OPINION: The Big Question - What are the ethical barriers to marketing to children? David Hart, general secretary of the National Association of Head Teachers, has accused the marketers behind the Pokemon cards craze of acting irresponsibly and fuelling c

PAUL TULLY - PD3

PAUL TULLY - PD3



’Successful marketing to children often throws up a minefield of ethical

dilemmas, so this is a very sensitive area. Just look at the commercials

on TV these days and you’ll notice an incredible sophistication in their

use and understanding of child psychology. Whether actively designed to

create peer pressure in the playground, or to boost ’pester power’ in

the home, those who market to kids are particularly adept at creating

inequalities between them. Dividing kids into ’haves’ and ’have-nots’

further pressurises parents into meeting their offspring’s demands for

fear their kids will be ostracised if they don’t. ’





RICHARD KNIGHT - Mission 21



’Ethics have little to do with the realities of a material society: kids

create demand and that demand will always be supplied. Crazes aren’t new

- Roman kids went mad for models of their gladiator heroes. Today we all

want what we don’t need - mobile phones that are cleverer than

ourselves, for example. The only difference is that kids actually know

how to use their Pokemon cards. And they really enjoy them - let’s not

forget that. Society gets the marketing it deserves: it tests the limits

of our common sense. The real fuel for kiddie crazes is money, not hype.

Therefore the only barriers that really count are a parent’s patience,

purse and ability to say no.’





GEOFF GLENDENNING - Third Planet International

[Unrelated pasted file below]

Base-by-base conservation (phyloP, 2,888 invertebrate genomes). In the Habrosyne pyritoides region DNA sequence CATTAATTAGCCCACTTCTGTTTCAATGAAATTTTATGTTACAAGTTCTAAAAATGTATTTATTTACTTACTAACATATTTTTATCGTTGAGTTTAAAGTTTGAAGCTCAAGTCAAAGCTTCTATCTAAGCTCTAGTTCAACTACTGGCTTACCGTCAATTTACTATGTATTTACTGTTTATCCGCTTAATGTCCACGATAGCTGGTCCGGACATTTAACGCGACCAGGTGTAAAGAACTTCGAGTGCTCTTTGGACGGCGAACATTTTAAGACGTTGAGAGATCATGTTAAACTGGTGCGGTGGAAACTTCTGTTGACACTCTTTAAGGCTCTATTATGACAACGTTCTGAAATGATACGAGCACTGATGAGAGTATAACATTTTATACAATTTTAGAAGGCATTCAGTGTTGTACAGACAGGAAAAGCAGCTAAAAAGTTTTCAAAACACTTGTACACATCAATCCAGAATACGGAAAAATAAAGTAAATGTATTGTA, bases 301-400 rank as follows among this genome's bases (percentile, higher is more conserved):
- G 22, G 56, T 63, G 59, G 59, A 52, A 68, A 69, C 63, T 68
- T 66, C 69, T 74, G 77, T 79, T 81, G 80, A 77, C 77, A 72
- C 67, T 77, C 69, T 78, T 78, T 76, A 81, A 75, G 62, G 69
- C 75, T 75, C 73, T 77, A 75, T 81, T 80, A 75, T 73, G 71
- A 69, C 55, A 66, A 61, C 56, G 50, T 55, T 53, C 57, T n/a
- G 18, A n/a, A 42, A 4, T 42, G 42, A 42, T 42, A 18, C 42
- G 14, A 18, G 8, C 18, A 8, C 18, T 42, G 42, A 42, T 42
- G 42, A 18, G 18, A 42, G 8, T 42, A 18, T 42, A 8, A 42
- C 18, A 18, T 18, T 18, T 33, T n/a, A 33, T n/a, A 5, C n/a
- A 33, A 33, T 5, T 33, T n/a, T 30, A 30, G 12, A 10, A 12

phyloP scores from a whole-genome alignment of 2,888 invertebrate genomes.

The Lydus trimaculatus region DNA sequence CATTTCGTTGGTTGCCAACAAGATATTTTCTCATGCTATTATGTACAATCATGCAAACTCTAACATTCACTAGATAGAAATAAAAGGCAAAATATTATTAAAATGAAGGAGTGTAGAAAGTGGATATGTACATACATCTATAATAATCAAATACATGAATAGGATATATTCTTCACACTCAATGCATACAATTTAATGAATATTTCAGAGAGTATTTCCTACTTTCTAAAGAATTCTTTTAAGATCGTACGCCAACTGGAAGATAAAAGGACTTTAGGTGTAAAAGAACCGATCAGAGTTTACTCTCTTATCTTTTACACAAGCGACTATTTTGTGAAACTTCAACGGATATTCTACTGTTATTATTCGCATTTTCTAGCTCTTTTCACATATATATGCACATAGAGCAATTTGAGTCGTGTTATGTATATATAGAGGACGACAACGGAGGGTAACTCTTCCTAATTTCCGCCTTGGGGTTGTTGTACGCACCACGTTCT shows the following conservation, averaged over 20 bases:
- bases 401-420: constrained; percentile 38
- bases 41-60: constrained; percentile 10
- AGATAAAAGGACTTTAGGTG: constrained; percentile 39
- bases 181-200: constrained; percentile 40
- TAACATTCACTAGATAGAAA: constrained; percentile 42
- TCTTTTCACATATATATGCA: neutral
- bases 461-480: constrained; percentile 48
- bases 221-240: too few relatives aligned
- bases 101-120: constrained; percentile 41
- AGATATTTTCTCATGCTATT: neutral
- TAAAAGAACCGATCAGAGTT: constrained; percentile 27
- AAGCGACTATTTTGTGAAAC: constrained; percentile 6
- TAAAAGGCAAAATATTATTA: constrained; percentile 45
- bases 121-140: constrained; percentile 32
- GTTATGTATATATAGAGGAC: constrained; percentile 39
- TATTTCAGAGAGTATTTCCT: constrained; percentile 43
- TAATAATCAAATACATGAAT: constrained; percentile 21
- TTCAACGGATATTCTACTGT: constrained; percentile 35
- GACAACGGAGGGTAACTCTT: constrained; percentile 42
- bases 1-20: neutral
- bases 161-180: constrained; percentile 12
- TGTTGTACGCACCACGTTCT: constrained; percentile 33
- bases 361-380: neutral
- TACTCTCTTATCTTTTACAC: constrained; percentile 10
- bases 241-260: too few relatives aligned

’We should be concerned with the exaggeration of the entertainment value

of many toys and the hysteria created by the often-excessive media hype

which surrounds many huge, but short-term fashion fads. The aspirational

advertising imagery and media hyped communications which bombard our

kids have two main effects; firstly it sends them straight off to pester

the nearest parent, which creates friction in many households, and

secondly there is the potential of creating an extremely cynical and

media-literate consumer group for the future. The second would certainly

be terrible for the traditional agencies who seem to rely on huge

scatter gun campaigns. Creative integrity and product credibility, with

more emphasis on the quality of activity rather than the quantity, need

to be the benchmark for marketing to kids.’





GABRIELLE SHAW - Gabrielle Shaw Communications



’The critical issue here is that children do not have the in-built media

cynicism that their adult counterparts develop over time with which they

can filter a product’s claims. Companies must address this issue as part

of their overall marketing and communications strategies and set out

ethical guidelines which will allow them to have a lasting, but

reciprocal interaction with a young audience. There is a very fine line

between building a relationship with a child and exploiting their

vulnerability and in turn the pressure they put on their parents. I am

horrified about the recent Pokemon incidents. Wanting your child to be

accepted by their peers, yet to also have solid values, are often not

compatible.’



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